I hope I'm putting this in the right spot, don't shoot me if I'm wrong.

I am a bass player been playing for 4 years or so and I'm more from a punk, metal, hard rock kinda style.

Recently the band I joined is more of a blusey based sound.

I was told I should do a walking bass line. Lets pretend its in the Key of E. What notes do I hit? I hate to sound dumb but I'm not exactly sure what to do. I want to make it look like I atleast have a clue what to do.

Thanks guys
I would listen to some songs with a walking bassline. You can of course write a bassline, it doesn't need to be improvised. But the main thing in walking bass is to play the chord tones. So follow the chord progression and play some chord tones and some passing notes in between the chord tones. Walk up (or down) to the next chord (I would maybe try to hit the root of the chord when the chord changes). You can use chromatic notes, whatever. I'm not a master in playing walking bass but I can do it. The safest thing to do is to only play the chord tones. But maybe try writing a walking bassline. Think what you want to hear. You will get some ideas if you listen to songs with walking basslines.

How fast is the song you are playing? I'm much better at playing walking bass over a slow blues song than a fast one.
Quote by AlanHB
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Last edited by MaggaraMarine at Apr 14, 2013,

Here's a decent webpage to check out. Also Ed Friedland's books are fairly inexpensive and great references as well

Listen to B.B. King. You can't go wrong listening to hours of his blues songs and the bass parts on those. 12 bar blues are a great way to set your groove as well since you as the bass player more than the drummer drive the song.
When they say walking bass, they may
really be talking about a shuffle.

Start with the D sharp just before the
number 1 beat and hammer on to the
E note and mute it at the number 1 beat.
Then play the E just before tha E an
octave above on the second beat and
mute. Walk back to the E below in that
fashion using D, or D flat. Then B.
Do those notes using the same shuffle.
Then start over. Then just use a
similar fashion in the other chords.

That covers most 3 cord blues songs.


This guy is a fantastic teacher. Most of the lessons are free but I suggest going ahead and paying for the backing stuff and other materials. They are more than reasonable.

He thoroughly covers walking in most keys and the theory behind it.
Scottsbass is fantastic.

You may not need to learn to walk completely. You'll need to learn your scales though. Most blues bass lines walk up and down the scales, start with simple triad arpeggios then move onto the pentatonic. Blues uses a lot of the minor 7th so avoid the major 7th (you need to play two frets below the root and avoid playing one fret below which gives a country or rock'n'roll feel to the song)

'True' walking bass is used more in Jazz than blues. Here the last note you play in a bar is in the scale of the chord of the next bar. You are kind of anticipating the chord change for the band which gives that lovely fluid feel that a proper walking bass line creates. Never managed to do this improvising myself but blues usually uses a very predictable 12 bar structure so you can simply learn a walking bass if needed. Mainly you'll need a pattern on a scale though.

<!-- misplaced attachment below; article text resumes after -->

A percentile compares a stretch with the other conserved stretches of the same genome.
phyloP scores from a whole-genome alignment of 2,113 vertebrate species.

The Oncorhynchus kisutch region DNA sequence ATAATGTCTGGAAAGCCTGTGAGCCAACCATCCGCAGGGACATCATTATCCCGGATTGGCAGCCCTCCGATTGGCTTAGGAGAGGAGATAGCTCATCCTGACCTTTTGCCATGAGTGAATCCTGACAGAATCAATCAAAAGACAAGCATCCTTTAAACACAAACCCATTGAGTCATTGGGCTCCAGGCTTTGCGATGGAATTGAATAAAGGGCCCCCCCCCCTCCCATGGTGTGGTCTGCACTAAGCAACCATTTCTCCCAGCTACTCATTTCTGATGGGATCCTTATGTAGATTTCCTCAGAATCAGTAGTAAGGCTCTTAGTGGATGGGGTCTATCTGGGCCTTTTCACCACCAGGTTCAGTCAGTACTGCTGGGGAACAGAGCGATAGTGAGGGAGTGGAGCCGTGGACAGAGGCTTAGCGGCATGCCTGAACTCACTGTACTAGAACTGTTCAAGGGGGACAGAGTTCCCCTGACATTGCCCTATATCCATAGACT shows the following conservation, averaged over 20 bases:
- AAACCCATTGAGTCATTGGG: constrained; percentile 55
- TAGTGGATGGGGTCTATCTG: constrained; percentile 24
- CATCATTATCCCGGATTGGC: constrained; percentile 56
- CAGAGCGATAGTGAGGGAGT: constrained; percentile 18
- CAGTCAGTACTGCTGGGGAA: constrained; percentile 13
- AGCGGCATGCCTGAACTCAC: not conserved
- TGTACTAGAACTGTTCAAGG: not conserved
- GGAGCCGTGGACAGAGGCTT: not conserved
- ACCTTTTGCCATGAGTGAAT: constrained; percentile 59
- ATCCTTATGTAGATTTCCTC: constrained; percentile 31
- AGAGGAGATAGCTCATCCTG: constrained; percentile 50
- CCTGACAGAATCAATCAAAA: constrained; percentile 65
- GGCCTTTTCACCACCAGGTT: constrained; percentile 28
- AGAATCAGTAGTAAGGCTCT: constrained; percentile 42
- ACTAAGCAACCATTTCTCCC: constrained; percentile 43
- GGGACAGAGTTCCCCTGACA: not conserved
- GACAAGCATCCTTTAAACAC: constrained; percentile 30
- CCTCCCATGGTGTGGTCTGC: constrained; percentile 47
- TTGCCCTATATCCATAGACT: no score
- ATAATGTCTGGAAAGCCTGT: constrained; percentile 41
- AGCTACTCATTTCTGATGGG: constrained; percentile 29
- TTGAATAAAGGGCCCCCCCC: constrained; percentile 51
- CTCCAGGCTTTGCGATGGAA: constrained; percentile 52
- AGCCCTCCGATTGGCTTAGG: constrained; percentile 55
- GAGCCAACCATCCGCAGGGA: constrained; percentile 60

Shuffle is about rhythm. Most blues is in triplets so 12 beats to the bar in 4/4 time. Confusingly this is often played as two beats with the first elongated, tum ti tum ti tum ti tum ti the rhythm you hear in just about any blues or blues based song. For old farts like me all our songs shuffled, playing straight time took adjustment.

Have fun.
Yes, to pretty much everything here, Except for Tabdog, I have no clue what he's trying to talk about.

Walking bass needs to be rhythmically solid, so chuck on a metronome and just bash out quarter notes for about five hours a day, then in about a couple of weeks you'll have the feel and groove for any blues band.

And for the actual notes, Scales and Arpeggios are where they all come from, Learn your Major and Minor Pentatonics as well, they will definitely make your line sound more bluesy.

So for example if your in EMajor, you'll find playing the E note the G# the B and the D notes will fit on nearly any beat of the bear. But save them for strong beats of the bar, that is beats 1 and 3, and on weak beats 2 and 4 you can play a note that isn't in the scale/arpeggio but it had better be followed by a fully resolved scale notes by at least the end or the start of the next bar. Definitely resolve going into a chord change if you can. (playing notes outside of the chord creates a tension because it's an unpleasant note in the harmony of things, people like that stuff, so playing notes perfectly in harmony is a resolved sound, little bits of tension to signify a change in chord sounds really good, building the tension right before the big final chord to a huge resolve sounds good, just like the end of Beethovens 5th)

Not sure how much momentum you want for you walking lines because it may be more of jazz thing, but work on putting your accent on beats 2 and 4, not on 1 and 3, this will feel a little strange, but it gives your line more movement and flow, and it supports soloists with more fluidity.
Last edited by AquaSqueeze at May 5, 2013,
Quote by slap-a-bass
it always helps me to pace around while playing walking bass lines...lmao

Its probably the best way to imagine what your playing anyway. Walking up and down hills, some steeper, some more gradual.
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